Overall there is a dichotomy, with radiation processes firstly tending to warm the earth’s surface and secondly tending to cool the atmosphere. Air is an excellent insulator against conduction of heat and will not transfer heat through the atmosphere, as is necessary for energy balance. Also, the thermodynamic properties of air (potential temperature increases with height) ensure that turbulent motions of the atmosphere will mix energy downward, not upward as required.
The process for transferring energy from the surface to the atmosphere, necessary to achieve overall energy balance of the climate system, was explained by Herbert Riehl and Joanne Malkus (the latter better known as Joanne Simpson) in a 1958 paper, On the heat balance of the equatorial trough zone (Geophysica). Riehl and Malkus noted that boundary layer air, rising buoyantly in the protected updraughts of deep tropical convection clouds, converts heat and latent energy to potential energy. Away from the convection, compensating subsidence converts potential energy to heat.
What is implied in the Riehl and Malkus model is that deep tropical convection, and the transfer of energy from the surface to the atmosphere, will not take place without buoyant updraughts within deep convection clouds. That is, there is a need for the temperature of the atmosphere to decrease with altitude and that the rate of decrease of temperature must be sufficient to allow buoyancy of the air ascending in the updraughts. From well-known thermodynamic laws, the rate of decrease of temperature must be at least 6.5oC/km to allow the buoyancy forces of convection to overcome the natural stratification of the atmosphere.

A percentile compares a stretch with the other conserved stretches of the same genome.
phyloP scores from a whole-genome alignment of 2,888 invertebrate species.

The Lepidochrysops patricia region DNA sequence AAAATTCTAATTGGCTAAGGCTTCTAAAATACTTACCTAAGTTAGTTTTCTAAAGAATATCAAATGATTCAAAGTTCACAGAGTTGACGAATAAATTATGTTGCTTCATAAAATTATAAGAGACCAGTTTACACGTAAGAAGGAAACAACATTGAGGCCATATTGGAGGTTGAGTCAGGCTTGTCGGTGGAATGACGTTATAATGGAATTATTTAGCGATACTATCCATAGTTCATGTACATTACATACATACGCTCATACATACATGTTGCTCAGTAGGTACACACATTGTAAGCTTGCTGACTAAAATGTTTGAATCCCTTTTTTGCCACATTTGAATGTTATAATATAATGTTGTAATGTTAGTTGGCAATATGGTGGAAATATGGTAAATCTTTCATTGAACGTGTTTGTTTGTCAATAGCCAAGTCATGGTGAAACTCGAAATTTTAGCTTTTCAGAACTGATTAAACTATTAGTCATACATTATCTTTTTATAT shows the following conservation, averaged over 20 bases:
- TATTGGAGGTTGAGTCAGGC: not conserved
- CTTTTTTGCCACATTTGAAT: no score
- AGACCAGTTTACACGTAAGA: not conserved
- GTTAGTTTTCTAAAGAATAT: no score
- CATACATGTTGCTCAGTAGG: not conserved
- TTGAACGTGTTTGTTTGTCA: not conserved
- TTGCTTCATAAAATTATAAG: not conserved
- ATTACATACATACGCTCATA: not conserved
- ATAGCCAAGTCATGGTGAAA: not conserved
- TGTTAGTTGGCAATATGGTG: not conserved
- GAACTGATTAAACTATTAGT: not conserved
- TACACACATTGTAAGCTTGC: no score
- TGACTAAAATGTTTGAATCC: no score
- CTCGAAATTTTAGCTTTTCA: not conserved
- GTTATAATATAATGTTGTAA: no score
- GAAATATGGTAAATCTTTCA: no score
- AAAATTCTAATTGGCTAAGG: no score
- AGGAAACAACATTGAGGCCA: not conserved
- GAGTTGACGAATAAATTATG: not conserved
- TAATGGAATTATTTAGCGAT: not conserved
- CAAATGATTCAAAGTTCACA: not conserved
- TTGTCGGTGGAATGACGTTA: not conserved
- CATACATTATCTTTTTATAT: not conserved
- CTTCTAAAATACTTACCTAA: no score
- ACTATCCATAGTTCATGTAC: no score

The climate system will come into energy equilibrium when temperatures are such that the net solar radiation absorbed is balanced by the longwave radiation to space. At equilibrium, the greenhouse effect (ie, that the average surface temperature of 14oC is greater than the -19oC blackbody emission temperature of earth) is an outcome from the need for convective overturning of the atmosphere.”
Essentially, the role of greenhouse gases is to cool the atmosphere and this, with the surface warming from solar radiation, generates convective instability. It is the temperature lapse rate required for deep convection that leads to the ‘greenhouse effect’. But this takes the wind from the sails of the AGW folk.
Mr Kininmonth is the author of Climate Change: A Natural Hazard available from Amazons.